Following Sloan's arguments, the japanese were not aware of the presence of the American fleet. Anyway, the "what if" reconstruction in the epilogue includes these arguments:
- The American fleet made a slow travel from its base, allowing the admiral Kajioka japanese fleet arrive first with all its power. But if the relieving force had arrived first, the result of the battle might have been different.
- The Japanese didn't have a good strategy to attack the island. They expected to win only by the force of numbers, with massive air raids and the power of their guns.
- The information system failed during the battle and the command officers didn't have a clear image of the fight. Cunningham has been blamed for his lack of decission in those moments. He did not send patrols to know the real situation and his vision of the battle was very weak. Moreover, his radio message was misunderstood as "all is lost".
- Sloan recognizes that a number of other factors could have changed the final result: the lack of a radar station, the loss of the main part of the Wildcat fighters in the first air raid, the early loss of the telephones lines, the lack of confidence of admirals Pye and Fletcher in Wake's garrison...
Obviously, there are other arguments, as you mention, that point to another direction: The disaster was almost impossible to prevent and even the quick intervention of the American fleet could not guarantee the complete success. Sloan mentions that the planes on the Saratoga were the obsolete Brewster Buffalo fighters, no match for the Mistusbishi Zeros. Perhaps the American fleet was under the risk of being attacked (and defeated) by the Japanese force and therefore the supposed balance between a possible victory and a sure and safe escape was not an option. Wake was relatively important but the Americans had more important goals and troubles in those days.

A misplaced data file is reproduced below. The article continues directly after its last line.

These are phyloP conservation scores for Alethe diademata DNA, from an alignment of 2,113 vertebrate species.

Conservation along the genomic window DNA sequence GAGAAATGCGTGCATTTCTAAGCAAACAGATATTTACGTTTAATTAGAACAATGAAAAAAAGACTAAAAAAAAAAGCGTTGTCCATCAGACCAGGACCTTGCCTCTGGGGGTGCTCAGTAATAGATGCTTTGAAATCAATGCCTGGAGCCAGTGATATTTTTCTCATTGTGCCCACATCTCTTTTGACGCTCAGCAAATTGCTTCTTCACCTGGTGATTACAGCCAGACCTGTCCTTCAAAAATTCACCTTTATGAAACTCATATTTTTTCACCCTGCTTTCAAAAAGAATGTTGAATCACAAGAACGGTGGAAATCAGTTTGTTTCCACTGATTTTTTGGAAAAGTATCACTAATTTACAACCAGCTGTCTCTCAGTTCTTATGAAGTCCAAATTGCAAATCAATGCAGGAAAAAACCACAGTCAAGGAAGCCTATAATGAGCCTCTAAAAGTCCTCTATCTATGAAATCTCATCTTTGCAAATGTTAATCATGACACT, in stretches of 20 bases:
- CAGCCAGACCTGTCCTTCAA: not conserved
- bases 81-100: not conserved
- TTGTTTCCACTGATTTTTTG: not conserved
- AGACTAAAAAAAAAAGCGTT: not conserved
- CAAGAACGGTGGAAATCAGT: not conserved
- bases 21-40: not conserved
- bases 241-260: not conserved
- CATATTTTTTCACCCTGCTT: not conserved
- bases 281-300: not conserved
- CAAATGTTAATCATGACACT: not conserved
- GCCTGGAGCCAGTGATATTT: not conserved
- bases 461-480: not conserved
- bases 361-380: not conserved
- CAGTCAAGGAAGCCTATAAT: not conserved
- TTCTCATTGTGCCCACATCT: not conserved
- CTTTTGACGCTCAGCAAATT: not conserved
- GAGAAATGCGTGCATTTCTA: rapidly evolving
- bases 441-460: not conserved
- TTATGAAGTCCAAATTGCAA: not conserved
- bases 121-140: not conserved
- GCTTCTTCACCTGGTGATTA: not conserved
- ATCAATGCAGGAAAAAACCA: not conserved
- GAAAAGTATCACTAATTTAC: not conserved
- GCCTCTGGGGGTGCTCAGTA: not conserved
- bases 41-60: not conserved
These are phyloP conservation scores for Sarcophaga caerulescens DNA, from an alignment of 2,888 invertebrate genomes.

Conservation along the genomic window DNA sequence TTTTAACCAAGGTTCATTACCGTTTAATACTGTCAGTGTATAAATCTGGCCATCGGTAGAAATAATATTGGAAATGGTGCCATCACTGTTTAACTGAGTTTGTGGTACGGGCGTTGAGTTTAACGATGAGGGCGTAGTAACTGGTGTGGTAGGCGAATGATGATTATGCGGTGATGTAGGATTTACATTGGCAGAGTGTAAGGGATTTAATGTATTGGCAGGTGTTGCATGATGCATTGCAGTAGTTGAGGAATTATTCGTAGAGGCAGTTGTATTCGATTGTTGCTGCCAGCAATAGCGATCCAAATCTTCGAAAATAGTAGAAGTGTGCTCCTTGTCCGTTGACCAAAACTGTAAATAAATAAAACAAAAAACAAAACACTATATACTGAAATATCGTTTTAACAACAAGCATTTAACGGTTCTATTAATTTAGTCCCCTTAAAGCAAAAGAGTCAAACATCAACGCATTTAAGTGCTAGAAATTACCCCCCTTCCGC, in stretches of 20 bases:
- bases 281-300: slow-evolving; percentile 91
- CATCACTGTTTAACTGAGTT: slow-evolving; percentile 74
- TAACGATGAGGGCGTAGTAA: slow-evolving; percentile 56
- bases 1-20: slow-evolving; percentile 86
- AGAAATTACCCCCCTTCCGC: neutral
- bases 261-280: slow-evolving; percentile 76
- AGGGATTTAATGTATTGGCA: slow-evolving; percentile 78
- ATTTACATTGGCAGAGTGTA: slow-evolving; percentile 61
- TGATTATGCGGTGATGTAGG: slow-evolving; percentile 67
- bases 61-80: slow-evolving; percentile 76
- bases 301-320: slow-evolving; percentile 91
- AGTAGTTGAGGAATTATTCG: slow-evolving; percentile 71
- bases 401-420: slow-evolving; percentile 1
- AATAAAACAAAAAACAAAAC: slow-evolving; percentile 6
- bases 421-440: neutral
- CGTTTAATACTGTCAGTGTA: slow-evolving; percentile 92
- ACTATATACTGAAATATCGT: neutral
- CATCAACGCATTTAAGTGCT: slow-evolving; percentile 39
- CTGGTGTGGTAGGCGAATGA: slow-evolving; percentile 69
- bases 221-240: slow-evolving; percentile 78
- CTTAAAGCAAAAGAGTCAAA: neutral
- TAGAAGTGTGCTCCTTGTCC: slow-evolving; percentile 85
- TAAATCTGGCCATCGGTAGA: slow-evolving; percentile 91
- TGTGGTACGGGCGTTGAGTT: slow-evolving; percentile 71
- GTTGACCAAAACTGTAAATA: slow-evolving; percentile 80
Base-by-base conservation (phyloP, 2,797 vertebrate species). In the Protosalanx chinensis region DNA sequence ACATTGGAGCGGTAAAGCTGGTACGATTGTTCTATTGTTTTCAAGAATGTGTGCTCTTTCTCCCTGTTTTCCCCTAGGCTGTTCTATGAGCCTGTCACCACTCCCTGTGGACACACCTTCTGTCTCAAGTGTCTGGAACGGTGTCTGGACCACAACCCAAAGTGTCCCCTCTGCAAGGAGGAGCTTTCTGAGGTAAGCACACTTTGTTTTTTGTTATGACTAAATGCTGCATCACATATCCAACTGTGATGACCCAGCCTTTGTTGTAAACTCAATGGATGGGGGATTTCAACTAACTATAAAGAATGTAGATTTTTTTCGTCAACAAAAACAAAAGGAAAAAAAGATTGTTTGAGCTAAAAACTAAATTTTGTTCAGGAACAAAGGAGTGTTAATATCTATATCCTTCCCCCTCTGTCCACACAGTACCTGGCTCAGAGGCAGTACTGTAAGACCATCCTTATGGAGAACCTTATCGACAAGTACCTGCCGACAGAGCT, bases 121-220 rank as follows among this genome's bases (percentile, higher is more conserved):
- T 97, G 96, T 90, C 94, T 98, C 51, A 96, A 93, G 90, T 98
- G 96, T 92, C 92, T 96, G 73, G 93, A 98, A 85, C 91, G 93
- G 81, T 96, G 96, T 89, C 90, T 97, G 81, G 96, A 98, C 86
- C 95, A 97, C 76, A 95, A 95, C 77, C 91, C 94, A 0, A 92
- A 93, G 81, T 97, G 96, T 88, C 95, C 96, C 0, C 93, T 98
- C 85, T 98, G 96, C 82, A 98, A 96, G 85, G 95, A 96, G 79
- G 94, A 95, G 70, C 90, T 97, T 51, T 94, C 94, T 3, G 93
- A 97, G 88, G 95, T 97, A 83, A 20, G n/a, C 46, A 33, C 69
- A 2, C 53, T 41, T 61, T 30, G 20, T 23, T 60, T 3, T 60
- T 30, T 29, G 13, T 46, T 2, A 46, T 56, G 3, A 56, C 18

But a the end, a relevant fact remains: on december 11th 1941 the Americans achieved their first victory at war, although it has been almost forgotten or little considered. Anyway, as far as the Japanese didn't achieve a complete success in the first year of war, they had little hope of winning the war against a great industrial power as the USA, as predicted by Admiral Yamamoto.
|Battle of Wake, 1941: an alternative history episode||928||Titus Livius||02-Apr-11 12:19|
|Re: Battle of Wake, 1941: an alternative history episode||393||Avatar||02-Apr-11 14:49|
|Re: Battle of Wake, 1941: an alternative history episode||380||Hoppy||02-Apr-11 15:17|
|Re: Battle of Wake, 1941: an alternative history episode||273||Titus Livius||02-Apr-11 16:40|
|Re: Battle of Wake, 1941: an alternative history episode||365||Eddie Larry||02-Apr-11 15:18|
|Re: Battle of Wake, 1941: an alternative history episode||291||Titus Livius||02-Apr-11 16:22|
|Re: Japan - missed opportunities||383||Thunderbird||03-Apr-11 04:53|
|Re: Japan - missed opportunities||318||Titus Livius||03-Apr-11 09:38|
|Re: Japan - missed opportunities||260||Thunderbird||04-Apr-11 04:32|
|Re: Japan - missed opportunities||295||Titus Livius||04-Apr-11 08:43|
|A few final thoughts||289||Titus Livius||05-Apr-11 10:54|
|Re: Battle of Wake, 1941: an alternative history episode||572||Pete Vanderzwet||05-Apr-11 14:26|